Since the party is a single party and not a “I’ve played with your character with my alt” situation like HoR, the PCs have largely found their niches.  For a while, my current character was the perceiver, but we have two of those at comparable levels.  I’m clearly playing the social character.  Josh is playing the primary beatstick.  John is playing a ninja.  Jackie a Void shugenja, Michele a fighty shugenja.  Mike hasn’t played much but is beatsticky.  Chris hasn’t played recently but is duelly.  Investigations of the Awareness sort are more me and John.  Of the Perception sort, me and Josh.  Of the brain sort, Michele.

What’s missing?  Alternate mechanics.  I don’t mean paths and such, as my current character is IR-4 with two paths.  And, yes, all of us have the Blessing of Amaterasu as a special ability to help deal with the recurring Shadowspawn and not rare oni.  What I mean more is less mechanics for characters and more mechanics for resolution or more abstract mechanics for characters.

Such as?  HoR has a Favor system and uses Ally a lot, though neither really matters to my characters.  HoR also has some mods that do things to figure out influence with NPCs.  Some of the other campaigns I’ll get to shortly [sic] have campaign mechanics that show up every session.

Glory and Status are still hard to point to as meaning anything specific, but I think what they mean lives in the GM’s head.

Due to not everyone being available on a weekly basis (I’ve missed close to 10 sessions myself), we often have side sessions.  Early on, I thought the side sessions worked better.  They were more focused.  Too often, early on, we were wandering the Empire or sitting in one city for an extended period of time not really clear on what we were trying to accomplish.  I think that’s unlikely to come up at this point as the campaign is moving towards completion and we know what we need to do and roughly where to go to do it.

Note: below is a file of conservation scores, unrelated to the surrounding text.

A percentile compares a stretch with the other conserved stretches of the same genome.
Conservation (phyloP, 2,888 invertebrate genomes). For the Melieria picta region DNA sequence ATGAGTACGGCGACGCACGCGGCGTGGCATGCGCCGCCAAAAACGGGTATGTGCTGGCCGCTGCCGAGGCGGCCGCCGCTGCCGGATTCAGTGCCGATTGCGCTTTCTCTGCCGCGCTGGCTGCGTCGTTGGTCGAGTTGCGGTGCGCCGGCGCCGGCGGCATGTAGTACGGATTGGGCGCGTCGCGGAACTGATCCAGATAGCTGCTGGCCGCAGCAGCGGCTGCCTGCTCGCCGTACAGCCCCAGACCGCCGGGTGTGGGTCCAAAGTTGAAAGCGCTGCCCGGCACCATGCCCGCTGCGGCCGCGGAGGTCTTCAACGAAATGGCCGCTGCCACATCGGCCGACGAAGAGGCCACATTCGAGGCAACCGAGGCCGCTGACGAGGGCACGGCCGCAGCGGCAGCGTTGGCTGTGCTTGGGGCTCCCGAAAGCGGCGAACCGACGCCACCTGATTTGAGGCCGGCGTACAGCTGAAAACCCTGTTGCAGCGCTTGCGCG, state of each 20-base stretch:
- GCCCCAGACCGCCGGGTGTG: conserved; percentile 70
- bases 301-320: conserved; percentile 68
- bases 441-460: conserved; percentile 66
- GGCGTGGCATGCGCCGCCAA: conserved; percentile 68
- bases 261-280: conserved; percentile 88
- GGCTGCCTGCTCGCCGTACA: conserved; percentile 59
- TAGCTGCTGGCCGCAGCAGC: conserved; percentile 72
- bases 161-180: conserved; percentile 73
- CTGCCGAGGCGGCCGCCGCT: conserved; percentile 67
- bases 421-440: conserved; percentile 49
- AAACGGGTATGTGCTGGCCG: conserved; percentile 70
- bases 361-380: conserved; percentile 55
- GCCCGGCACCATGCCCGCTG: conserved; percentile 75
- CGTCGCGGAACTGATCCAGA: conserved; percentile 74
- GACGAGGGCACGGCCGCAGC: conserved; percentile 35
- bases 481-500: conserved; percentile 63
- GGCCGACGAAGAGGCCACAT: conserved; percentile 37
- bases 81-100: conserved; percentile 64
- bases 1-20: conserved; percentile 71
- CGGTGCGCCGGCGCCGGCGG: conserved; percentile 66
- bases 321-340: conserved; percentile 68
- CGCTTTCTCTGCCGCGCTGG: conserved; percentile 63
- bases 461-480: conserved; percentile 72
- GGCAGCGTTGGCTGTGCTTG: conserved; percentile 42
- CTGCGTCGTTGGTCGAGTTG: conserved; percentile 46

Tuesday Nights

HoR3 locally has been a Tuesday night game, but the group just got tired of it and we’ve tried various other campaigns.  Mirror, Mirror wasn’t a campaign, but it got played (my second time through, so I limited my engagement).  Here are the various campaigns.

Gaki Mura

My campaign.  Based on an idea I had for an AD&D game of an isolated town cut off and forced to deal with an undead siege.  I added town building to this campaign.  The PCs formed a town council for a town that was being built as a place to house spirit realms experts working on closing a permanent portal to Gaki-do.  Every session, each PC could make rolls to build something for the town, whether a physical building or something else, like develop the storyteller population.

Each session was a month, both to be realistic about building up a town and to have a different sense of scale.  Sometimes this campaign worked, but it frustrated me because it felt like I needed to keep having things happen to the town and there was little coordination between players as to what to try to accomplish.  Season one ended well with the portal getting closed, but the interest in continuing to build the town was lost and what the campaign was about was lost when the local portal was closed, even though the town got repurposed as a research center for other portals across the Empire.

I tried to avoid significant investigation because the local group tends to be bad at it and dislike it.  I wanted to avoid a combat of the week situation, even though gaki constantly running loose was a thing.  I’m actually quite the fan of making up mechanics for scenes or sessions, so I had some other mechanical things I did, including having the party group build one of the NPC town council members (leading to the obvious Dark Fate).

It was not easy giving every project a PC completed some sort of special ability.  The burden was too much on me to define what projects meant.  The players didn’t really work with or against each other, which was my fault.  I had a town council, but I didn’t incentivize enough how politics could be a thing to do with the council.  I also didn’t make the project rolls such that PCs had more incentive to trade making rolls on other people’s projects.

Mostly, I don’t handle lots of PCs well, we had seven players at certain points, as I like to personalize things but simply can’t have the burden of doing so on me when there’s so many players to worry about.  Running this game led to a number of my posts in recent years about respecting combat more as a way for everyone to be engaged in what was going on.

This campaign also started with advanced characters, and PCs were getting within earshot of IR-6 even with a limited number of sessions.  The game is so broken when PCs are running around with 40 Reduction.  I either wipe anyone who doesn’t have 20 Reduction in one round or do nothing.  I like PCs having a range of abilities and advancing, I just don’t like what happens with L5R when it gets to IR-3.

Social stuff was quite limited, though some of that was because players didn’t make much of an effort to pursue coherent social strategies.  They might have been trying, but I find that what I do as a player and what my players do with NPCs is completely different.